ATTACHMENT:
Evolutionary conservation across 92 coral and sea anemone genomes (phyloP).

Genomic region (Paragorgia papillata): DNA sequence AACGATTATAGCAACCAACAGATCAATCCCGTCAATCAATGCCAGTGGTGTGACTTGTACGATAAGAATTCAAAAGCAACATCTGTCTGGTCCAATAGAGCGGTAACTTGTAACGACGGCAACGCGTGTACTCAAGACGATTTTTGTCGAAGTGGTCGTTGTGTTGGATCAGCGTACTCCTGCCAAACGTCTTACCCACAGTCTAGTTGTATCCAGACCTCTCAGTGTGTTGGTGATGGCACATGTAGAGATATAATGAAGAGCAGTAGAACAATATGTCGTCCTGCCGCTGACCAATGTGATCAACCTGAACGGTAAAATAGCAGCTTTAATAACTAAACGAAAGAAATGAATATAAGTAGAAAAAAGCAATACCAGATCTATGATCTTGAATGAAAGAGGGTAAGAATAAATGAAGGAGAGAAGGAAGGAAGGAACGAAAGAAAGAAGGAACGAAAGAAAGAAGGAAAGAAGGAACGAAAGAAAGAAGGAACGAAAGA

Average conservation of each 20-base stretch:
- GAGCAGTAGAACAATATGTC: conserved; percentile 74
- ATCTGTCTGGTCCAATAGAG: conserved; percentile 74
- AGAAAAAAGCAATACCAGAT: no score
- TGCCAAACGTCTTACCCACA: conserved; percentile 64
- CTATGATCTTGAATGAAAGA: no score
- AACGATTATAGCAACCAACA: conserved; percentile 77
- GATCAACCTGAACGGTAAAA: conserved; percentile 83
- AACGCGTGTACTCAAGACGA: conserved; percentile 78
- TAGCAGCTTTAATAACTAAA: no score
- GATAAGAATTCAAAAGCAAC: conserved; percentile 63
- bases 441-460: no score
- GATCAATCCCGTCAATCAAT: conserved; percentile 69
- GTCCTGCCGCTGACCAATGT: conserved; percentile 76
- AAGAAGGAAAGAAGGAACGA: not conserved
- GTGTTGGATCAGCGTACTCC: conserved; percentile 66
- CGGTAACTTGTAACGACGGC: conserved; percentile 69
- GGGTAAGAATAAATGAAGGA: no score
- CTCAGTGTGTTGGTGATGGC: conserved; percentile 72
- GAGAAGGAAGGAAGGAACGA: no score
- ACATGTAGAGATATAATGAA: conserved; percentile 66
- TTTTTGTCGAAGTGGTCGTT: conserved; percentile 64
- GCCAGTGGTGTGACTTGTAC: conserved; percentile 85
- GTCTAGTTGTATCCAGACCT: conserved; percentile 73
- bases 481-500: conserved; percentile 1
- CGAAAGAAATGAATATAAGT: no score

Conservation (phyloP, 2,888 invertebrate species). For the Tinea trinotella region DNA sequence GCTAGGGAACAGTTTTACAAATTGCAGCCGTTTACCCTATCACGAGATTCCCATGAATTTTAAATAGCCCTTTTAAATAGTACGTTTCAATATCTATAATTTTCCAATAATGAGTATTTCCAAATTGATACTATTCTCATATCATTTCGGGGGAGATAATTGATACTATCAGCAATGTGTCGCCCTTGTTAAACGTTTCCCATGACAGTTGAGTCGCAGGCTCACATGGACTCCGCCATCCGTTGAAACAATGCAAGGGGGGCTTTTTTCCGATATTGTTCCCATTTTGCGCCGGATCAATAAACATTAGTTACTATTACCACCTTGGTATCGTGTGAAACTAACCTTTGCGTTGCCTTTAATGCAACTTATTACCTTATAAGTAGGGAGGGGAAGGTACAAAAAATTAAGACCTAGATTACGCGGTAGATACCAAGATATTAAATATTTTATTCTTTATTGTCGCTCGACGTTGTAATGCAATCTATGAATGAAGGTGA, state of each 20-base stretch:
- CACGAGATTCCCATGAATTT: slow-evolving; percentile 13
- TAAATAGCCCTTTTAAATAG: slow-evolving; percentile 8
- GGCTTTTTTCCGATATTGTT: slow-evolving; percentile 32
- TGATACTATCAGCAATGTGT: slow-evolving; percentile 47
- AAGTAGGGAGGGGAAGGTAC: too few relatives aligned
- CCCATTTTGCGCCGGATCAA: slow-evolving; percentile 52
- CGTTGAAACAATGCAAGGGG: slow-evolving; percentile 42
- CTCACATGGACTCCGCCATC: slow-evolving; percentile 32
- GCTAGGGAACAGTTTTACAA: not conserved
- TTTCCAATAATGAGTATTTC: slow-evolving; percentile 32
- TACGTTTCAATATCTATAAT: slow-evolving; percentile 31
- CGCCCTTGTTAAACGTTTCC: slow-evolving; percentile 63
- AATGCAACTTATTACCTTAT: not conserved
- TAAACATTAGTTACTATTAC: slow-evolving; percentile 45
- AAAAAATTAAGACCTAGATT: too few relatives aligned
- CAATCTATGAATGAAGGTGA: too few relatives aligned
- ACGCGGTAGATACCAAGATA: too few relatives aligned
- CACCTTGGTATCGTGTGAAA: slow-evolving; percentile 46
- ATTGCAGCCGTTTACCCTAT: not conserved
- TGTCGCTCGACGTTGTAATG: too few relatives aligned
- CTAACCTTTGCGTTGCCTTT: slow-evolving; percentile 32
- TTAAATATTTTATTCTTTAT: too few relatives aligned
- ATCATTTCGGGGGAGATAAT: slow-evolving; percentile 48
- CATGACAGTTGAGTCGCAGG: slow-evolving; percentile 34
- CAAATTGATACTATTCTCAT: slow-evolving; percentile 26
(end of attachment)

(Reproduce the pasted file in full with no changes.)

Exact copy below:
Evolutionary conservation across 92 coral and sea anemone genomes (phyloP).

Genomic region (Paragorgia papillata): DNA sequence AACGATTATAGCAACCAACAGATCAATCCCGTCAATCAATGCCAGTGGTGTGACTTGTACGATAAGAATTCAAAAGCAACATCTGTCTGGTCCAATAGAGCGGTAACTTGTAACGACGGCAACGCGTGTACTCAAGACGATTTTTGTCGAAGTGGTCGTTGTGTTGGATCAGCGTACTCCTGCCAAACGTCTTACCCACAGTCTAGTTGTATCCAGACCTCTCAGTGTGTTGGTGATGGCACATGTAGAGATATAATGAAGAGCAGTAGAACAATATGTCGTCCTGCCGCTGACCAATGTGATCAACCTGAACGGTAAAATAGCAGCTTTAATAACTAAACGAAAGAAATGAATATAAGTAGAAAAAAGCAATACCAGATCTATGATCTTGAATGAAAGAGGGTAAGAATAAATGAAGGAGAGAAGGAAGGAAGGAACGAAAGAAAGAAGGAACGAAAGAAAGAAGGAAAGAAGGAACGAAAGAAAGAAGGAACGAAAGA

Average conservation of each 20-base stretch:
- GAGCAGTAGAACAATATGTC: conserved; percentile 74
- ATCTGTCTGGTCCAATAGAG: conserved; percentile 74
- AGAAAAAAGCAATACCAGAT: no score
- TGCCAAACGTCTTACCCACA: conserved; percentile 64
- CTATGATCTTGAATGAAAGA: no score
- AACGATTATAGCAACCAACA: conserved; percentile 77
- GATCAACCTGAACGGTAAAA: conserved; percentile 83
- AACGCGTGTACTCAAGACGA: conserved; percentile 78
- TAGCAGCTTTAATAACTAAA: no score
- GATAAGAATTCAAAAGCAAC: conserved; percentile 63
- bases 441-460: no score
- GATCAATCCCGTCAATCAAT: conserved; percentile 69
- GTCCTGCCGCTGACCAATGT: conserved; percentile 76
- AAGAAGGAAAGAAGGAACGA: not conserved
- GTGTTGGATCAGCGTACTCC: conserved; percentile 66
- CGGTAACTTGTAACGACGGC: conserved; percentile 69
- GGGTAAGAATAAATGAAGGA: no score
- CTCAGTGTGTTGGTGATGGC: conserved; percentile 72
- GAGAAGGAAGGAAGGAACGA: no score
- ACATGTAGAGATATAATGAA: conserved; percentile 66
- TTTTTGTCGAAGTGGTCGTT: conserved; percentile 64
- GCCAGTGGTGTGACTTGTAC: conserved; percentile 85
- GTCTAGTTGTATCCAGACCT: conserved; percentile 73
- bases 481-500: conserved; percentile 1
- CGAAAGAAATGAATATAAGT: no score

Conservation (phyloP, 2,888 invertebrate species). For the Tinea trinotella region DNA sequence GCTAGGGAACAGTTTTACAAATTGCAGCCGTTTACCCTATCACGAGATTCCCATGAATTTTAAATAGCCCTTTTAAATAGTACGTTTCAATATCTATAATTTTCCAATAATGAGTATTTCCAAATTGATACTATTCTCATATCATTTCGGGGGAGATAATTGATACTATCAGCAATGTGTCGCCCTTGTTAAACGTTTCCCATGACAGTTGAGTCGCAGGCTCACATGGACTCCGCCATCCGTTGAAACAATGCAAGGGGGGCTTTTTTCCGATATTGTTCCCATTTTGCGCCGGATCAATAAACATTAGTTACTATTACCACCTTGGTATCGTGTGAAACTAACCTTTGCGTTGCCTTTAATGCAACTTATTACCTTATAAGTAGGGAGGGGAAGGTACAAAAAATTAAGACCTAGATTACGCGGTAGATACCAAGATATTAAATATTTTATTCTTTATTGTCGCTCGACGTTGTAATGCAATCTATGAATGAAGGTGA, state of each 20-base stretch:
- CACGAGATTCCCATGAATTT: slow-evolving; percentile 13
- TAAATAGCCCTTTTAAATAG: slow-evolving; percentile 8
- GGCTTTTTTCCGATATTGTT: slow-evolving; percentile 32
- TGATACTATCAGCAATGTGT: slow-evolving; percentile 47
- AAGTAGGGAGGGGAAGGTAC: too few relatives aligned
- CCCATTTTGCGCCGGATCAA: slow-evolving; percentile 52
- CGTTGAAACAATGCAAGGGG: slow-evolving; percentile 42
- CTCACATGGACTCCGCCATC: slow-evolving; percentile 32
- GCTAGGGAACAGTTTTACAA: not conserved
- TTTCCAATAATGAGTATTTC: slow-evolving; percentile 32
- TACGTTTCAATATCTATAAT: slow-evolving; percentile 31
- CGCCCTTGTTAAACGTTTCC: slow-evolving; percentile 63
- AATGCAACTTATTACCTTAT: not conserved
- TAAACATTAGTTACTATTAC: slow-evolving; percentile 45
- AAAAAATTAAGACCTAGATT: too few relatives aligned
- CAATCTATGAATGAAGGTGA: too few relatives aligned
- ACGCGGTAGATACCAAGATA: too few relatives aligned
- CACCTTGGTATCGTGTGAAA: slow-evolving; percentile 46
- ATTGCAGCCGTTTACCCTAT: not conserved
- TGTCGCTCGACGTTGTAATG: too few relatives aligned
- CTAACCTTTGCGTTGCCTTT: slow-evolving; percentile 32
- TTAAATATTTTATTCTTTAT: too few relatives aligned
- ATCATTTCGGGGGAGATAAT: slow-evolving; percentile 48
- CATGACAGTTGAGTCGCAGG: slow-evolving; percentile 34
- CAAATTGATACTATTCTCAT: slow-evolving; percentile 26